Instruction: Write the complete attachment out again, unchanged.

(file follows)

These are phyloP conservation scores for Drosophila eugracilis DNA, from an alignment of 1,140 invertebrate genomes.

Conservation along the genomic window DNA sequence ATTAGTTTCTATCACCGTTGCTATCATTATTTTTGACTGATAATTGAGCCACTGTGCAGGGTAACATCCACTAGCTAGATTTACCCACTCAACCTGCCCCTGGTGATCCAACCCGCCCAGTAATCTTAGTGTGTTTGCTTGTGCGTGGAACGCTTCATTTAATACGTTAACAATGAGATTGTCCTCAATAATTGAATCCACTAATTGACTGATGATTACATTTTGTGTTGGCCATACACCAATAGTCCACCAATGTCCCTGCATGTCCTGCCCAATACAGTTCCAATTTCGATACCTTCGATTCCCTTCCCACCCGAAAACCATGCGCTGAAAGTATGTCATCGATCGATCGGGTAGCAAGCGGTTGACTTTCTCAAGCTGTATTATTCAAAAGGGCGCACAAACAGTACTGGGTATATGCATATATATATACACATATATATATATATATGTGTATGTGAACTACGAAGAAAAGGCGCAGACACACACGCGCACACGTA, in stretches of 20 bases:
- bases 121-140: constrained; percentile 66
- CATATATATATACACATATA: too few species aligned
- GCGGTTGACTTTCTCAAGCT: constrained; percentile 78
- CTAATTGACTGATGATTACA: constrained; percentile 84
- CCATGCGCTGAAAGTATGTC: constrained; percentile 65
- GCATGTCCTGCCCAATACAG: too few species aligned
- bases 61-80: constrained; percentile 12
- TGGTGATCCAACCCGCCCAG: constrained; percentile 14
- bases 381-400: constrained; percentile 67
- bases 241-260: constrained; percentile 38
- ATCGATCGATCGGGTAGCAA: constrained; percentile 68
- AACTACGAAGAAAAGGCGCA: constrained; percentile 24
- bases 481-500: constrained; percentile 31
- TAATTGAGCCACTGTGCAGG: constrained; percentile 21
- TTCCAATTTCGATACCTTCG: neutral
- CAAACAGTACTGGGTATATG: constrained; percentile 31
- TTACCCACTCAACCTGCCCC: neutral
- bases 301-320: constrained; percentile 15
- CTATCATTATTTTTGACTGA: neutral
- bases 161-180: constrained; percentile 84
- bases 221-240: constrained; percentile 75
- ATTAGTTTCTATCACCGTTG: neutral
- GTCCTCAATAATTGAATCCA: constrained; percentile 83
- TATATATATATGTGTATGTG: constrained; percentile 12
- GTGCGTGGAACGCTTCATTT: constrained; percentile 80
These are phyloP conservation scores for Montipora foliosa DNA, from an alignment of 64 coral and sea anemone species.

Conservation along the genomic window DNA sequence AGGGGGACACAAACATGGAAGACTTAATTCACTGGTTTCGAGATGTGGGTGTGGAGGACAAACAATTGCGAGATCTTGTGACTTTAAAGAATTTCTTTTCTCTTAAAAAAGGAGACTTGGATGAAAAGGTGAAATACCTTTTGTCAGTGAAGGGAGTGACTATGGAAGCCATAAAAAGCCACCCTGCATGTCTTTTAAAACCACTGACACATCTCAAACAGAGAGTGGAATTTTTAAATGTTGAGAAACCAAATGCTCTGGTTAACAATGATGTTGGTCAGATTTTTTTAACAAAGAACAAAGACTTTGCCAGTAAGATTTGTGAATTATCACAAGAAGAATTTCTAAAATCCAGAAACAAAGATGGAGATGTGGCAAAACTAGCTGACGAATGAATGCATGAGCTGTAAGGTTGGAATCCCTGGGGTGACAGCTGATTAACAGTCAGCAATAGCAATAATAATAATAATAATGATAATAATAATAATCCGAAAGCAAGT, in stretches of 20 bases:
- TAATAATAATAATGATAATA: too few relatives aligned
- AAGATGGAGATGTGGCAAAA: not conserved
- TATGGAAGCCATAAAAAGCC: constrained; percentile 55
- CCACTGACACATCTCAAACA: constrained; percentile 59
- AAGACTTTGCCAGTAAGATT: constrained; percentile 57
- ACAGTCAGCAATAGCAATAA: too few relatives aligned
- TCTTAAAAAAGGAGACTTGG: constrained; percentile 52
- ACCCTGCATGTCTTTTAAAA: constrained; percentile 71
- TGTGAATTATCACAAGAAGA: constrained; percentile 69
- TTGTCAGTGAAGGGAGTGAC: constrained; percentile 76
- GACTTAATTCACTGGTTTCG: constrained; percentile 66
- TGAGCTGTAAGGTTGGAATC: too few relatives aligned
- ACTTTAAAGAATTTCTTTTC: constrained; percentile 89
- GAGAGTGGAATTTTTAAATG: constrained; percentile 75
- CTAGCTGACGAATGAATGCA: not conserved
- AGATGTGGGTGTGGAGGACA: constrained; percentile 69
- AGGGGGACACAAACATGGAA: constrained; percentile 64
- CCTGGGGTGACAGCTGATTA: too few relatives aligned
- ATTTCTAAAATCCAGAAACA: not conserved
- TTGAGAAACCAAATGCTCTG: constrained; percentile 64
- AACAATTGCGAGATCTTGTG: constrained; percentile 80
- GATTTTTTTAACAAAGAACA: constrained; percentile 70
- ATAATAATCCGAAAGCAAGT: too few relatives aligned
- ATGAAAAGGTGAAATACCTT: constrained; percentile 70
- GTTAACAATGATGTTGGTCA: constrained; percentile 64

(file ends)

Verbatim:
These are phyloP conservation scores for Drosophila eugracilis DNA, from an alignment of 1,140 invertebrate genomes.

Conservation along the genomic window DNA sequence ATTAGTTTCTATCACCGTTGCTATCATTATTTTTGACTGATAATTGAGCCACTGTGCAGGGTAACATCCACTAGCTAGATTTACCCACTCAACCTGCCCCTGGTGATCCAACCCGCCCAGTAATCTTAGTGTGTTTGCTTGTGCGTGGAACGCTTCATTTAATACGTTAACAATGAGATTGTCCTCAATAATTGAATCCACTAATTGACTGATGATTACATTTTGTGTTGGCCATACACCAATAGTCCACCAATGTCCCTGCATGTCCTGCCCAATACAGTTCCAATTTCGATACCTTCGATTCCCTTCCCACCCGAAAACCATGCGCTGAAAGTATGTCATCGATCGATCGGGTAGCAAGCGGTTGACTTTCTCAAGCTGTATTATTCAAAAGGGCGCACAAACAGTACTGGGTATATGCATATATATATACACATATATATATATATATGTGTATGTGAACTACGAAGAAAAGGCGCAGACACACACGCGCACACGTA, in stretches of 20 bases:
- bases 121-140: constrained; percentile 66
- CATATATATATACACATATA: too few species aligned
- GCGGTTGACTTTCTCAAGCT: constrained; percentile 78
- CTAATTGACTGATGATTACA: constrained; percentile 84
- CCATGCGCTGAAAGTATGTC: constrained; percentile 65
- GCATGTCCTGCCCAATACAG: too few species aligned
- bases 61-80: constrained; percentile 12
- TGGTGATCCAACCCGCCCAG: constrained; percentile 14
- bases 381-400: constrained; percentile 67
- bases 241-260: constrained; percentile 38
- ATCGATCGATCGGGTAGCAA: constrained; percentile 68
- AACTACGAAGAAAAGGCGCA: constrained; percentile 24
- bases 481-500: constrained; percentile 31
- TAATTGAGCCACTGTGCAGG: constrained; percentile 21
- TTCCAATTTCGATACCTTCG: neutral
- CAAACAGTACTGGGTATATG: constrained; percentile 31
- TTACCCACTCAACCTGCCCC: neutral
- bases 301-320: constrained; percentile 15
- CTATCATTATTTTTGACTGA: neutral
- bases 161-180: constrained; percentile 84
- bases 221-240: constrained; percentile 75
- ATTAGTTTCTATCACCGTTG: neutral
- GTCCTCAATAATTGAATCCA: constrained; percentile 83
- TATATATATATGTGTATGTG: constrained; percentile 12
- GTGCGTGGAACGCTTCATTT: constrained; percentile 80
These are phyloP conservation scores for Montipora foliosa DNA, from an alignment of 64 coral and sea anemone species.

Conservation along the genomic window DNA sequence AGGGGGACACAAACATGGAAGACTTAATTCACTGGTTTCGAGATGTGGGTGTGGAGGACAAACAATTGCGAGATCTTGTGACTTTAAAGAATTTCTTTTCTCTTAAAAAAGGAGACTTGGATGAAAAGGTGAAATACCTTTTGTCAGTGAAGGGAGTGACTATGGAAGCCATAAAAAGCCACCCTGCATGTCTTTTAAAACCACTGACACATCTCAAACAGAGAGTGGAATTTTTAAATGTTGAGAAACCAAATGCTCTGGTTAACAATGATGTTGGTCAGATTTTTTTAACAAAGAACAAAGACTTTGCCAGTAAGATTTGTGAATTATCACAAGAAGAATTTCTAAAATCCAGAAACAAAGATGGAGATGTGGCAAAACTAGCTGACGAATGAATGCATGAGCTGTAAGGTTGGAATCCCTGGGGTGACAGCTGATTAACAGTCAGCAATAGCAATAATAATAATAATAATGATAATAATAATAATCCGAAAGCAAGT, in stretches of 20 bases:
- TAATAATAATAATGATAATA: too few relatives aligned
- AAGATGGAGATGTGGCAAAA: not conserved
- TATGGAAGCCATAAAAAGCC: constrained; percentile 55
- CCACTGACACATCTCAAACA: constrained; percentile 59
- AAGACTTTGCCAGTAAGATT: constrained; percentile 57
- ACAGTCAGCAATAGCAATAA: too few relatives aligned
- TCTTAAAAAAGGAGACTTGG: constrained; percentile 52
- ACCCTGCATGTCTTTTAAAA: constrained; percentile 71
- TGTGAATTATCACAAGAAGA: constrained; percentile 69
- TTGTCAGTGAAGGGAGTGAC: constrained; percentile 76
- GACTTAATTCACTGGTTTCG: constrained; percentile 66
- TGAGCTGTAAGGTTGGAATC: too few relatives aligned
- ACTTTAAAGAATTTCTTTTC: constrained; percentile 89
- GAGAGTGGAATTTTTAAATG: constrained; percentile 75
- CTAGCTGACGAATGAATGCA: not conserved
- AGATGTGGGTGTGGAGGACA: constrained; percentile 69
- AGGGGGACACAAACATGGAA: constrained; percentile 64
- CCTGGGGTGACAGCTGATTA: too few relatives aligned
- ATTTCTAAAATCCAGAAACA: not conserved
- TTGAGAAACCAAATGCTCTG: constrained; percentile 64
- AACAATTGCGAGATCTTGTG: constrained; percentile 80
- GATTTTTTTAACAAAGAACA: constrained; percentile 70
- ATAATAATCCGAAAGCAAGT: too few relatives aligned
- ATGAAAAGGTGAAATACCTT: constrained; percentile 70
- GTTAACAATGATGTTGGTCA: constrained; percentile 64